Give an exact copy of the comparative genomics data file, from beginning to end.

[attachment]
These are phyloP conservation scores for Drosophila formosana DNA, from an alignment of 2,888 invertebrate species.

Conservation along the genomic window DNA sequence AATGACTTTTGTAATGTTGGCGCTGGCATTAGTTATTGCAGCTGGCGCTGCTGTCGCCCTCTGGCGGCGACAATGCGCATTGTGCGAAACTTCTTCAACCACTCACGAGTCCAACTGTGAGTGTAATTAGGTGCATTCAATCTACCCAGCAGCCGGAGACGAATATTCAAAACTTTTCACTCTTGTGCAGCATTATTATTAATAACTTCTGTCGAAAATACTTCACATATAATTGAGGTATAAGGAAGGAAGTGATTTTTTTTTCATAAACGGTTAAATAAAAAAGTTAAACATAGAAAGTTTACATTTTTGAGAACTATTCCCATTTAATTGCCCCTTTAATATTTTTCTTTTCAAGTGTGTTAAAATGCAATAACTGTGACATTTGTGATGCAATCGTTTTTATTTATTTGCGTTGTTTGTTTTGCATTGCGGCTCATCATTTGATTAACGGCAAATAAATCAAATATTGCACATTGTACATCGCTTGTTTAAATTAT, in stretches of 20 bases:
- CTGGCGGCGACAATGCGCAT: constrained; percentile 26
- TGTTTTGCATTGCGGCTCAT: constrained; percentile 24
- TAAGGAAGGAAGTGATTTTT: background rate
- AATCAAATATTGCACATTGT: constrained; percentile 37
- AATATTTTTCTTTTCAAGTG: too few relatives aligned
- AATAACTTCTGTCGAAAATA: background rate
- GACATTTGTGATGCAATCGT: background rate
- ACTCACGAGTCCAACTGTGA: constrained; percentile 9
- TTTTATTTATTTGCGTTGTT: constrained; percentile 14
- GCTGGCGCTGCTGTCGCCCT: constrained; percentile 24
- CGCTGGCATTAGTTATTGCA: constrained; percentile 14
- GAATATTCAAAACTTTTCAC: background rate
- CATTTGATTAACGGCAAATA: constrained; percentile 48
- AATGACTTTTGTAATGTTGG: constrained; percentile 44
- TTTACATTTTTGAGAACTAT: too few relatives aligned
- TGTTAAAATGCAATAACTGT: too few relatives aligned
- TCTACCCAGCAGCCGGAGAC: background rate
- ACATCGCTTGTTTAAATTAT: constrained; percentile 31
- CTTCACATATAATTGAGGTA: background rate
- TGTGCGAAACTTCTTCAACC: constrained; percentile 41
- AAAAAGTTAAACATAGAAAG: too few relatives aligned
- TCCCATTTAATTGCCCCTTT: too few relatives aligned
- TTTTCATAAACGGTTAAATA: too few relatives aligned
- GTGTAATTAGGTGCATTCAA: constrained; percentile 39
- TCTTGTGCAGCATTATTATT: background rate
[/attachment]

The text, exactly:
These are phyloP conservation scores for Drosophila formosana DNA, from an alignment of 2,888 invertebrate species.

Conservation along the genomic window DNA sequence AATGACTTTTGTAATGTTGGCGCTGGCATTAGTTATTGCAGCTGGCGCTGCTGTCGCCCTCTGGCGGCGACAATGCGCATTGTGCGAAACTTCTTCAACCACTCACGAGTCCAACTGTGAGTGTAATTAGGTGCATTCAATCTACCCAGCAGCCGGAGACGAATATTCAAAACTTTTCACTCTTGTGCAGCATTATTATTAATAACTTCTGTCGAAAATACTTCACATATAATTGAGGTATAAGGAAGGAAGTGATTTTTTTTTCATAAACGGTTAAATAAAAAAGTTAAACATAGAAAGTTTACATTTTTGAGAACTATTCCCATTTAATTGCCCCTTTAATATTTTTCTTTTCAAGTGTGTTAAAATGCAATAACTGTGACATTTGTGATGCAATCGTTTTTATTTATTTGCGTTGTTTGTTTTGCATTGCGGCTCATCATTTGATTAACGGCAAATAAATCAAATATTGCACATTGTACATCGCTTGTTTAAATTAT, in stretches of 20 bases:
- CTGGCGGCGACAATGCGCAT: constrained; percentile 26
- TGTTTTGCATTGCGGCTCAT: constrained; percentile 24
- TAAGGAAGGAAGTGATTTTT: background rate
- AATCAAATATTGCACATTGT: constrained; percentile 37
- AATATTTTTCTTTTCAAGTG: too few relatives aligned
- AATAACTTCTGTCGAAAATA: background rate
- GACATTTGTGATGCAATCGT: background rate
- ACTCACGAGTCCAACTGTGA: constrained; percentile 9
- TTTTATTTATTTGCGTTGTT: constrained; percentile 14
- GCTGGCGCTGCTGTCGCCCT: constrained; percentile 24
- CGCTGGCATTAGTTATTGCA: constrained; percentile 14
- GAATATTCAAAACTTTTCAC: background rate
- CATTTGATTAACGGCAAATA: constrained; percentile 48
- AATGACTTTTGTAATGTTGG: constrained; percentile 44
- TTTACATTTTTGAGAACTAT: too few relatives aligned
- TGTTAAAATGCAATAACTGT: too few relatives aligned
- TCTACCCAGCAGCCGGAGAC: background rate
- ACATCGCTTGTTTAAATTAT: constrained; percentile 31
- CTTCACATATAATTGAGGTA: background rate
- TGTGCGAAACTTCTTCAACC: constrained; percentile 41
- AAAAAGTTAAACATAGAAAG: too few relatives aligned
- TCCCATTTAATTGCCCCTTT: too few relatives aligned
- TTTTCATAAACGGTTAAATA: too few relatives aligned
- GTGTAATTAGGTGCATTCAA: constrained; percentile 39
- TCTTGTGCAGCATTATTATT: background rate